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“I am convinced,” Martin Luther King, Jr., said in 1967, “that if we are to get on the right side of the world revolution, we as a nation must undergo a radical revolution of values.” This is one of the more resounding lines from King’s corpus and one of the most frequently cited. It is often taken to capture the essence of King’s later radicalism, a sense of the political commitment and moral urgency that he ascribed to a second, more “substantive” phase of his life’s work: to organize an assault on the “evil triplets,” the racism, violence, and cycles of impoverishment that, like a kind of organic compound, had conspired to give life force to the only U.S. society the world had yet known.
It is no secret that King became increasingly outspoken in his dissatisfaction with capitalism, especially the ways in which racism and violence had been interwoven into the structural workings of the U.S. economy. But if, as Brandon Terry suggests, King can still help us to “radically challenge” the United States’ congenital deformities, and if, as King himself has suggested, any political prescription “rests with the accurate diagnosis of the disease,” then we might reflect a bit more on the nature, and legacy, of King’s mature critique of capitalism. How is King’s call for a “revolution of values” affected by the production and circulation of value in capitalist society?
Though King’s analysis moved beyond, and often against, key assumptions and conceptual tools of Marxist thought, Karl Marx’s way of thinking about capital as “value in motion” is suggestive and broadly consistent with King’s thinking. Consider Marx’s account of how the “commodity-form” under capitalism, what we might describe as the market actor’s singular and largely compulsory focus on the exchange of money, “conceals a social relation.” Marx argued that the coordination of human labor and activity, indeed the kinds of human interdependencies that King cataloged under the rubric of an “inescapable network of mutuality,” had become sustained in the modern world by a logic of capital accumulation, by a distinctive pressure put upon market actors to base decisions largely on information available through price signals, and to pursue not only profit, but also sustained growth through the creation of viable outlets for reinvestment. What we are compelled to value and devalue in capitalist society is largely dependent upon its commodification and movement through cycles of accumulation and reinvestment. This movement, this “value in motion,” is itself dependent upon the reproduction of social inequalities, which have significant temporal and spatial dimensions, as well as discernible racial dimensions.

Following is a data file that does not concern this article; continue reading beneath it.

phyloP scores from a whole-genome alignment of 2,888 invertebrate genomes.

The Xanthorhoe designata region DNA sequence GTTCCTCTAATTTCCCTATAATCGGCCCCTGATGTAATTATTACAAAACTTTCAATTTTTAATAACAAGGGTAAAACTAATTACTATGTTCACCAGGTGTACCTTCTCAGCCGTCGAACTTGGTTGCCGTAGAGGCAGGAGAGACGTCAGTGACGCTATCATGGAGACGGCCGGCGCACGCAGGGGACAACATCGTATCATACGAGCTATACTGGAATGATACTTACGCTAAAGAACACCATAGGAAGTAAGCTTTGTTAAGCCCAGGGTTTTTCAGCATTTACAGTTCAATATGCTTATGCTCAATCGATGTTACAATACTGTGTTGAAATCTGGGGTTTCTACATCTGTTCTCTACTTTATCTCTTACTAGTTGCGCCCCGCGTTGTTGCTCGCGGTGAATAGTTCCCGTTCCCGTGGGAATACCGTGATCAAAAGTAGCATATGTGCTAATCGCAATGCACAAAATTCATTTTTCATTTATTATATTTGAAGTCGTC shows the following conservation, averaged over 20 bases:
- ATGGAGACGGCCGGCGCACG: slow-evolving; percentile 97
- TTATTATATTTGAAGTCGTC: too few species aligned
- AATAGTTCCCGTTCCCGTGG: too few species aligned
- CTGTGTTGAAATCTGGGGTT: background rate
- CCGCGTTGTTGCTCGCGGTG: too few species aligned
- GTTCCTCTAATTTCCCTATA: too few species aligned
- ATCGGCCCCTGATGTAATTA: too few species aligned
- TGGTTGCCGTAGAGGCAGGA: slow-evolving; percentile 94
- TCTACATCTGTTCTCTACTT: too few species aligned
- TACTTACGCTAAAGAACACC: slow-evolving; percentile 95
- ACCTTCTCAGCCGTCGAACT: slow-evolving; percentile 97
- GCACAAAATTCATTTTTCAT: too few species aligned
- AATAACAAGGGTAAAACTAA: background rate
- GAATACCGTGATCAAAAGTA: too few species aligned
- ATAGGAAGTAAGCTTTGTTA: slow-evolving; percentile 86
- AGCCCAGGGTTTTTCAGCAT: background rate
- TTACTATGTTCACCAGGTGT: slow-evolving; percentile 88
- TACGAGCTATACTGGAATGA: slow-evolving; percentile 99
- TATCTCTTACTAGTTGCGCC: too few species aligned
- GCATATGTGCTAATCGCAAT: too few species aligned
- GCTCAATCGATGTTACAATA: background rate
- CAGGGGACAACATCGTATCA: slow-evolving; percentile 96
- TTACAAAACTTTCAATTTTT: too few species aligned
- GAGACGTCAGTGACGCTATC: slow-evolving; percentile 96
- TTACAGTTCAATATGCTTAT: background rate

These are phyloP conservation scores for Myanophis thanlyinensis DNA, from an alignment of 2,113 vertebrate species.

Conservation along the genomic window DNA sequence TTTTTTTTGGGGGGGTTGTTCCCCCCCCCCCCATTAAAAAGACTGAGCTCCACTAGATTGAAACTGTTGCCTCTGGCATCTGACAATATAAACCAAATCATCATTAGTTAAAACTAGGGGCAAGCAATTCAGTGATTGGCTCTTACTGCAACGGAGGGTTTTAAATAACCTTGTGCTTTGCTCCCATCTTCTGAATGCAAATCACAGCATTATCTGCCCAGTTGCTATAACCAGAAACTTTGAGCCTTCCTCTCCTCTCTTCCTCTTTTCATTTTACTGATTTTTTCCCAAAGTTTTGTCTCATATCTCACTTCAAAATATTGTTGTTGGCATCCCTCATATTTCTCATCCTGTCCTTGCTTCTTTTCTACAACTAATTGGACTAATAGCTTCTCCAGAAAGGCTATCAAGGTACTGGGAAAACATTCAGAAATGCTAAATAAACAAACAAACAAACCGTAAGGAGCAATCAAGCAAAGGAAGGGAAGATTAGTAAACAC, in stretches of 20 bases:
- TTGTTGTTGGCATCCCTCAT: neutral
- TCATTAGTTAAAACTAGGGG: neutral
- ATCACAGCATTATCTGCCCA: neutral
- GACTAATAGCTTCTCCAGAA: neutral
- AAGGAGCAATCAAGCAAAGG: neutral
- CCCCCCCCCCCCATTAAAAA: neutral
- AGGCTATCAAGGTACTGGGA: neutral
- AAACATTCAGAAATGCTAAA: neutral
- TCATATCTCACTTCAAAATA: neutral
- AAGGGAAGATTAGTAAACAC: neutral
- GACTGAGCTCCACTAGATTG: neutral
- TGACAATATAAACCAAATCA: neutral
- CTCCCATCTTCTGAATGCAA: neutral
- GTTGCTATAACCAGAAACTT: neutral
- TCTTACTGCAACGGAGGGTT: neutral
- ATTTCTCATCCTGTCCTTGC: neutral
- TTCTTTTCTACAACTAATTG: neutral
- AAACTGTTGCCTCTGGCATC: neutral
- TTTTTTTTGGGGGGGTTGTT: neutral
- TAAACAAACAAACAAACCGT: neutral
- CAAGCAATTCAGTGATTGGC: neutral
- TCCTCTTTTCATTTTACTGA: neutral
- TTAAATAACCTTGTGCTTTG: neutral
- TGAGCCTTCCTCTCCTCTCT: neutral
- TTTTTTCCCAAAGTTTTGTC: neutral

As Jodi Melamed reminds us, “Capital can only be capital when it is accumulating, and it can only accumulate by producing and moving through relations of severe inequality among human groups.” Such accumulation requires “loss, disposability, and the unequal differentiation of human value, and racism enshrines the inequalities that capitalism requires.” Melamed also points out, following Ruth Wilson Gilmore, that the racial inequalities historically endemic to the circulation of capital are reproduced through “technologies of anti-relationality,” or normalized, and normally disavowed, processes by which “forms of humanity are separated (made ‘distinct’) so that they may be ‘interconnected’ in terms that feed capital.” Part of the point here is that any prospect for collective life, any chance for authentic and racially integrated human and democratic interaction, is routinely delimited by territorialization, ghettoization, incarceration, various modes of racialized partition that condition the possibility of “world-systems of profit and governance.” The type of critical analysis that can help to expose this—what we might refer to, following Cedric Robinson, as the critical theory of racial capitalism—is broadly consistent with, if not implied by, King’s later attentiveness to the economic geographies of racial segregation or the ways in which, as King put it in 1967, “depressed living standards for Negroes . . . are a structural part of the economic system in the United States.”